For Q3, if you want to make sure child E is somewhere to the left of child F, don’t you need a restriction on child F so that he/she doesn’t sit on the leftmost position of the row? So the calculation can’t simply be 6!/2, I think?

Mai-Linh,

I’m happy to respond. 🙂 In my calculation, that was already taken into account. Here’s another way to say it: for each and every arrangement in which E is to the left of F, there’s a unique corresponding arrangement in which E is to the right of F, and we can pair those in a one-to-one fashion; the two configurations are identical, except E & F switch places. Even if the configuration has F in the left most position {F, B, C, A, E, D}, it simply would correspond to one which had E in the leftmost position, {E, B, C, A, F, D}; the first does not satisfy the condition, and the second one does. For any configuration #1, we can switch E & F, and get configuration #2, and it must be true that exactly one of those two works and exactly one doesn’t. That’s precisely why 50% of all possible configurations work.

Does all this make sense?

Mike 🙂

Mike,

Can you please solve Q3 with the technique you used on the first two questions?

we cannot put F on the further left so, I have come up with 5x5x4!=600. what am I missing here?

Thanks

Kuntay

Hi Kuntay 🙂

Happy to help! Let’s look an alternative way to solve this problem, considering the relative position of E and F. Unlike in Q1 and Q2, E and F do not have to be next to each other in Q3. Rather E has to be to the left of F. The closest arrangements of the two will have E and F next to each other and the farthest arrangement will have the two seated at opposite ends. So, there can be 0, 1, 2, or 3 seats between the two children. The other 4 children can sit in any of the 4 seats left over, so there are 4! (=24) arrangements of the 4 children for each relative position of E and F. To determine the total number of arrangements, let’s figure out how many different ways we can seat E and F with 0, 1, 2, or 3 seats between them. We will then multiply each of these values by 4!

A. E F _ _ _ _This situation is similar to that in Q1, and there are 5 ways we can have E and F seated next to each other.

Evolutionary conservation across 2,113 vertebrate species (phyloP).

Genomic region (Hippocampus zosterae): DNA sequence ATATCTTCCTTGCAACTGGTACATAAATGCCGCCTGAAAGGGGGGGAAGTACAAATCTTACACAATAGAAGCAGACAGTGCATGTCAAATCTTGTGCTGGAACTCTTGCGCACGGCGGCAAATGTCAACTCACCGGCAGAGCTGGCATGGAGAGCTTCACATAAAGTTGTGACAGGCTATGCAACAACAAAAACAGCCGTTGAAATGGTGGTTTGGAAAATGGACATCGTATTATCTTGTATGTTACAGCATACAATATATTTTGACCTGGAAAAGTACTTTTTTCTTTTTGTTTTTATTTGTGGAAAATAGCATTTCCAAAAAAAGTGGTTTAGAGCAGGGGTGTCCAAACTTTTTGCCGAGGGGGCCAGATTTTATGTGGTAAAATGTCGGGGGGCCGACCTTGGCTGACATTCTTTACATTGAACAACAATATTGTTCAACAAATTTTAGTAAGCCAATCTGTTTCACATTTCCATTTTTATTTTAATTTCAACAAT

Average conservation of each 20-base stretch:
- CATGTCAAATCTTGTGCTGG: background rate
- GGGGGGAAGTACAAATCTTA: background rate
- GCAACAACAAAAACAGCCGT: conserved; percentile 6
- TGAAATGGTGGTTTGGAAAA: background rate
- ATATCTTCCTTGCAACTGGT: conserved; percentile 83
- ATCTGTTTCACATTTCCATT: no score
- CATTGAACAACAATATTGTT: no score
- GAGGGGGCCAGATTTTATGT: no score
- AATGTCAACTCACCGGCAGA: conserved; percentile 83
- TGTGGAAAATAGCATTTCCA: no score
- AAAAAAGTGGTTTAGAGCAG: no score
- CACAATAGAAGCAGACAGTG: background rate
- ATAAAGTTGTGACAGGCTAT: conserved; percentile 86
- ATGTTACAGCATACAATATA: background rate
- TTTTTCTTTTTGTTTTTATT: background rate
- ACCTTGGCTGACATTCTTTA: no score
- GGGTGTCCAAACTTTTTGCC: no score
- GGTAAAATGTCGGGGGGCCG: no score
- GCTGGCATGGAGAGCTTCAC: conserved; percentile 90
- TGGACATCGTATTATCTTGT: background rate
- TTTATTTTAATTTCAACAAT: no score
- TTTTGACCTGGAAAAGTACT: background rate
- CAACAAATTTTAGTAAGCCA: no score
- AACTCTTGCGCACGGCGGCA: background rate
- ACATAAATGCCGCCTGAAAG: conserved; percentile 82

B. E _ F _ _ _There are 4 ways to have 1 seat between E and F.

C. E _ _ F _ _There are 3 ways to have 2 seats between E and F.

D. E _ _ _ F _There are 2 ways to have 3 seat between E and F.

E. E _ _ _ _ FThere is 1 way to have 4 seat between E and F.

Totals:A. 5*4!

B. 4*4!

C. 3*4!

D. 2*4!

E. 1*4!

Sum = 15*4! = 360 arrangements

As you can see, this process involves many more steps than the solution provided. For that reason, I highly recommend you also understand how we can solve this problem using symmetry 🙂

I hope this helps!

I used Jones’s technique (which is also explained in detail within the Magoosh paid course) and it made these problems MUCH easier.

Dear Ali,

Very good. I’m glad you found a strategy that works for you. I would just caution you on reifying one strategy as “the best” — in the diverse problem-solving atmosphere of the GMAT, it’s best to have as many different solution methods at your disposal as possible. See:

https://magoosh.com/gmat/2013/multiple-solutions-in-gmat-math/

Thanks for sharing your experience, and the best of luck to you!

Mike 🙂

nice post Mike……

for Q 1 i m sharing another technique that could be helpful to many.

If we consider C and F one children , then we have 5 more,so total 6 children.

we can arrange 6!=720 ways

and between C and F we can arrange them 2!=2 ways

so total arrangement =720*2=1440

Dear Jones, yes, that’s perfectly correct. That conceptual leap of treating two children next to each other as a single child, at least for the first part of the problem, might be confusing for some folks, but for folks who get it, it’s a slick step. Thanks for sharing, and best of luck to you.

Mike 🙂